Local teen travels abroad to use her ‘superpower’
LT junior travels to Argentina, hopes to enhance literacy in Nepal
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After many months of applications and interviews, last March Ayse Kelemet ‘18 received her Argentina acceptance letter, notifying her that she would be studying abroad for her entire junior year.
“I decided to go abroad because I wanted to learn Spanish,” she said. “That was one of my huge motives, but also to experience a new culture, and to expand my horizons.”
Kelemet, who has been speaking Spanish since first grade at Cossitt Elementary School, got this idea her sophomore year, and quickly applied.
“It makes me feel like I have a superpower,” Kelemet said. “Sixth grade was really the time where I knew I wanted to become fluent and that I loved it more than anything. Every time I learned something new it felt enchanting. I would walk behind people in the streets, and I would try to understand what they were saying.”
The students in Kelemet’s exchange program, run by the company AFS, short for American Field Service, have been in Argentina for six months, with five months left in their abroad program.
“It is really interesting to compare different cultures with other kids because literally everything changes,” she said. “There is not one thing that stayed the same other than the sun and the moon. When they say culture shock, it does not prepare you for everything changing. The language, people, friends, food and the schedule.”
Going through the process had a few difficulties, which ultimately led Kelemet to switch families, while remaining in San Juan, she said.
“With my first family, the economic situation wasn’t the best to host a third person in the house, as well as issues between me and my sister,” she said. “It made it a little difficult for me to maintain a positive relationship in the family.”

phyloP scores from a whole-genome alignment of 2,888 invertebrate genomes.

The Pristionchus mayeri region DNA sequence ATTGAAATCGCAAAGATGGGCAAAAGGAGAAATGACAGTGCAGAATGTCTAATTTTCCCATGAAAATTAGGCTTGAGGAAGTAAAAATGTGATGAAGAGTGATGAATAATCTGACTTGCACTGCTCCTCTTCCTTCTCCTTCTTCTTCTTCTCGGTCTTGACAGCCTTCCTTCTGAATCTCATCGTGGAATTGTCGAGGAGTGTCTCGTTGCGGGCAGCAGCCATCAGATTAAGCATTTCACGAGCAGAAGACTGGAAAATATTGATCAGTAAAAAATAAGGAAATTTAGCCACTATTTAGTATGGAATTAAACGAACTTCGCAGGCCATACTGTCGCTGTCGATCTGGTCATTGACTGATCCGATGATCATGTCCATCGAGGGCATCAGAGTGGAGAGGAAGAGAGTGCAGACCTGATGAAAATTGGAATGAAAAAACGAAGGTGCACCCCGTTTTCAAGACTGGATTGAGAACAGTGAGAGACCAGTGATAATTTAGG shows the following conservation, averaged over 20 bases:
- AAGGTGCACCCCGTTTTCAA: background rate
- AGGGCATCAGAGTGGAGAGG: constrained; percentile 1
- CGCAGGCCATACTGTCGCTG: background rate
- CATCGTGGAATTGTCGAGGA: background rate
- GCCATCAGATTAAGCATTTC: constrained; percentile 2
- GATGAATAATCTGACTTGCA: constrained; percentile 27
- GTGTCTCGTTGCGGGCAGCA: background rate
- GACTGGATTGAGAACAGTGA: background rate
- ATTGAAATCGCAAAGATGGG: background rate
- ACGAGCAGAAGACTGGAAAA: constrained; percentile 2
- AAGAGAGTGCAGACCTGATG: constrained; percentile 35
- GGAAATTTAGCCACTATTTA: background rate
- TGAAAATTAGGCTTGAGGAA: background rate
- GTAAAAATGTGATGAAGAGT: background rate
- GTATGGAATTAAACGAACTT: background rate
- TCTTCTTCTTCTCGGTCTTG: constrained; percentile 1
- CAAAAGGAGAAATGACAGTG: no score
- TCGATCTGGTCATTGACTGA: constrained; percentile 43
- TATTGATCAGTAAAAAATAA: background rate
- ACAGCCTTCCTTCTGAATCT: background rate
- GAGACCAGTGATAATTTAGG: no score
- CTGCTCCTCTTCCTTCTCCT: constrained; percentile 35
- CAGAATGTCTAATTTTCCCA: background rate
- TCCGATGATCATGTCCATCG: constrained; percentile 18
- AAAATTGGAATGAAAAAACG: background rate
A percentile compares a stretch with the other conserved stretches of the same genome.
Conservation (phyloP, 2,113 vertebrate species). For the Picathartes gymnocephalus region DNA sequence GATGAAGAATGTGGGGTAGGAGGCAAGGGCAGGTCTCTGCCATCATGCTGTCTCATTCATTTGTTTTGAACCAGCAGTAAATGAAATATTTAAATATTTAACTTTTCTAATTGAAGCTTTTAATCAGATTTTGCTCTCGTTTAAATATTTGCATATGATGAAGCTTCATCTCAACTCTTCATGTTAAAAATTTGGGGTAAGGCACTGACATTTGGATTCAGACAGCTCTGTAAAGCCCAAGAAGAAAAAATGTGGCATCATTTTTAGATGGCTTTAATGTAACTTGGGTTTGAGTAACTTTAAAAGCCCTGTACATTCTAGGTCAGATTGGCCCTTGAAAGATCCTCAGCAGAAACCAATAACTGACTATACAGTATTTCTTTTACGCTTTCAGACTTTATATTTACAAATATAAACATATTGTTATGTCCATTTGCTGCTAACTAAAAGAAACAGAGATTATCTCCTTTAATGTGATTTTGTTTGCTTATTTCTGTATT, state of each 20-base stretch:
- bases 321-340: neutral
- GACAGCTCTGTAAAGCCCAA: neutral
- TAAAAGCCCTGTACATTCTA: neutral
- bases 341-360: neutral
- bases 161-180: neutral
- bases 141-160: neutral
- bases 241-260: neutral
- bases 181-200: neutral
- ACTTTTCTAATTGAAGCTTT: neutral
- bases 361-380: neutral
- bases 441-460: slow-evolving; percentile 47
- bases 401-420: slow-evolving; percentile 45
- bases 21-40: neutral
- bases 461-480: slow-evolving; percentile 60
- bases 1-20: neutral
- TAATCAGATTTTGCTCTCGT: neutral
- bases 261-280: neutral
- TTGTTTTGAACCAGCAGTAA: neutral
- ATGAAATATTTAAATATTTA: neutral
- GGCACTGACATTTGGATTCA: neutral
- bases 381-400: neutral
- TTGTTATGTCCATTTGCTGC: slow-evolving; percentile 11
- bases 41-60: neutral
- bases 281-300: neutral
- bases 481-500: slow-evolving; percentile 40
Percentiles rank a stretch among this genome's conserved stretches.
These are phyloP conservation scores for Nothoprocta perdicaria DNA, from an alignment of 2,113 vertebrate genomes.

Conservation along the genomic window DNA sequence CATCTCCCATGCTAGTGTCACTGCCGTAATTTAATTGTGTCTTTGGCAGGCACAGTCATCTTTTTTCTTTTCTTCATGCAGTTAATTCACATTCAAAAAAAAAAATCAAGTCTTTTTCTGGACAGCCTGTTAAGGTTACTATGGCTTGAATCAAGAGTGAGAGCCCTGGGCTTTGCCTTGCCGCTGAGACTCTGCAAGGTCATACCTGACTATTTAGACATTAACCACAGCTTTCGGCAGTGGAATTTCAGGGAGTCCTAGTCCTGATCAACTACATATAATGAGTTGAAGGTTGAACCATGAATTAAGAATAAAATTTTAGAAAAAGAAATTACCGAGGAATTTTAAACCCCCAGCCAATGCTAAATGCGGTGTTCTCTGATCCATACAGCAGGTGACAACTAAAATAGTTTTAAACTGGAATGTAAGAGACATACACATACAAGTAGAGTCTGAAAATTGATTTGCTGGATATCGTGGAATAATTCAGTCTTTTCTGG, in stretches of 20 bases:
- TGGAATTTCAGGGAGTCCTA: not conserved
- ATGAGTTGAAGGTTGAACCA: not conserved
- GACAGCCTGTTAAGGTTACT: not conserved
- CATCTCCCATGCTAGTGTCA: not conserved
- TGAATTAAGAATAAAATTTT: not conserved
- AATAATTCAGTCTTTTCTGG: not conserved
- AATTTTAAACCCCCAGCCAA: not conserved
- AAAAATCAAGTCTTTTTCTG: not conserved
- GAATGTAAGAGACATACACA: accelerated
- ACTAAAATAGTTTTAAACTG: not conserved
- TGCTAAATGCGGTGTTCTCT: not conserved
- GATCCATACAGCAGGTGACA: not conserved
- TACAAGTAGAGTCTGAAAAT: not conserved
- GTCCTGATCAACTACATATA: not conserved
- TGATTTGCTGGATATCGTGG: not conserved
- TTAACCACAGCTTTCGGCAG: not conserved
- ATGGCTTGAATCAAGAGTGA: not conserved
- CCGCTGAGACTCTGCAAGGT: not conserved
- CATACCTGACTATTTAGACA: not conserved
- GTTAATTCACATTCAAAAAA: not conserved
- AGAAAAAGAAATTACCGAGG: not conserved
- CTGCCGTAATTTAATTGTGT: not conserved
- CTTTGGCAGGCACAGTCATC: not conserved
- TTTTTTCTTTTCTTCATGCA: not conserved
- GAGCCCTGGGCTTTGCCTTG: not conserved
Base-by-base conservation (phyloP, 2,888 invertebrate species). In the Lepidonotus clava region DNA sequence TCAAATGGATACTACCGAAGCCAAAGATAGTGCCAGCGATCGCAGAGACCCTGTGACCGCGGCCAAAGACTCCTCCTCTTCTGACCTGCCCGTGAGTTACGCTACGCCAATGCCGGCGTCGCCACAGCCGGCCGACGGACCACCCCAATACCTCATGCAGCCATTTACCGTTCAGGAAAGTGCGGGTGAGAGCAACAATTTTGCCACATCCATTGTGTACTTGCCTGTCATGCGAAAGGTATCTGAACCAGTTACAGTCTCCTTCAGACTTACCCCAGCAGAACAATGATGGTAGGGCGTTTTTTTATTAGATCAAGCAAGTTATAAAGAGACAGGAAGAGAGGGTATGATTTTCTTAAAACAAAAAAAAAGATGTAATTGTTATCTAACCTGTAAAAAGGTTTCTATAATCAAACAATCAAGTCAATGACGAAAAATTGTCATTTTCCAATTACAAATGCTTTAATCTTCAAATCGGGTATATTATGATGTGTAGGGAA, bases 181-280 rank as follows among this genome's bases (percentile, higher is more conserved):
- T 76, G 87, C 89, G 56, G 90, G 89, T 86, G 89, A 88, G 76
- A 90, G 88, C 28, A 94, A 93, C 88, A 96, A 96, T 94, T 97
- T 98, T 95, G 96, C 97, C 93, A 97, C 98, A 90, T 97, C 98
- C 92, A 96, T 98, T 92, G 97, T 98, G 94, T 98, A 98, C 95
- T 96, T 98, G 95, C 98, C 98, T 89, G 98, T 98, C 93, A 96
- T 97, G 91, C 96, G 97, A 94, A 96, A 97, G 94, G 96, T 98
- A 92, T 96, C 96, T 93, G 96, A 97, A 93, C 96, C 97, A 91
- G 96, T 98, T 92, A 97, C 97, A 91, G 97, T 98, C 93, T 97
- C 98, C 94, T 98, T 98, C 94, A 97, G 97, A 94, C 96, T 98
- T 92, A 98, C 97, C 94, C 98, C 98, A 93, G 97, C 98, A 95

Kelemet now resides with a second host family. Her parents, Veronica and Rodolfo, have four daughters; Veronica, Emi, Luli and Toti. All four have been exposed to numerous exchange programs, either going on one or running AFS, like Kelemets oldest sister, Veronica.
“I absolutely love my host family,” Kelemet said. “The whole family is very warm and loving and there is always music in the house.”
Back home, Kelemet lives with her parents and her younger sister, Deniz Kelemet ‘19, while her older sister, Yaman Klement, goes to school at an elite dance school in North Carolina.
“My perspective on this is that both [Yaman and Ayse] are fulfilling their dreams,” Kelemet’s mother Linda Durack said. “Knowing that they are out there finding their place in the world, as sad as I am about them being gone, I just have a bigger sense of fulfillment for them that they are out there, living the lives they want, exposing themselves to different things.”
After returning home around July 15, Ayse plans on going abroad again, this time to Nepal, where she plans to assist in establishing literacy in the women.
“The tutoring that I did at the Leadershop was the light of my week, so a volunteer program that lets me travel, I didn’t know how to say no to that,” Kelemet said. “I also loved the opportunity to create my own program. I could pick something that I am really passionate about, like learning, which I think is very important.”
Because Kelemet does not speak Nepali, she hopes to create the literacy programs and help get them off the ground, she said.
“A huge problem in Nepal is the low level of literacy, especially in women,” Kelemet said. “I hope they get to express themselves in writing, to be able to fill out a hospital form or read a street sign. It’s a basic life function we take advantage of and I want to be able to give them that power.”
This year in Argentina has changed the perspective of Ayse in her household.
“I personally think that this experience has changed her forever,” Durack said. “Her world has gotten so much bigger, and I think she sees that her life doesn’t have to be limited to the U.S., that there will be a place for her in the world and she will make it happen. I truly see her as a woman of the world.”
Although life in Argentina is exciting for Ayse, there have been a few setbacks, one being her difficulty separating herself from her family in the United States, and giving up things she loved, like her job and her choir, she said.
“This is something I’m so passionate about and this was the only way I could accomplish my dreams,” Kelemet said. “I have very close relationships with my friends, teachers, my co-workers, and my family. I kept telling myself that it isn’t selfish to do this, but this is what I have to do to fully enjoy this experience.”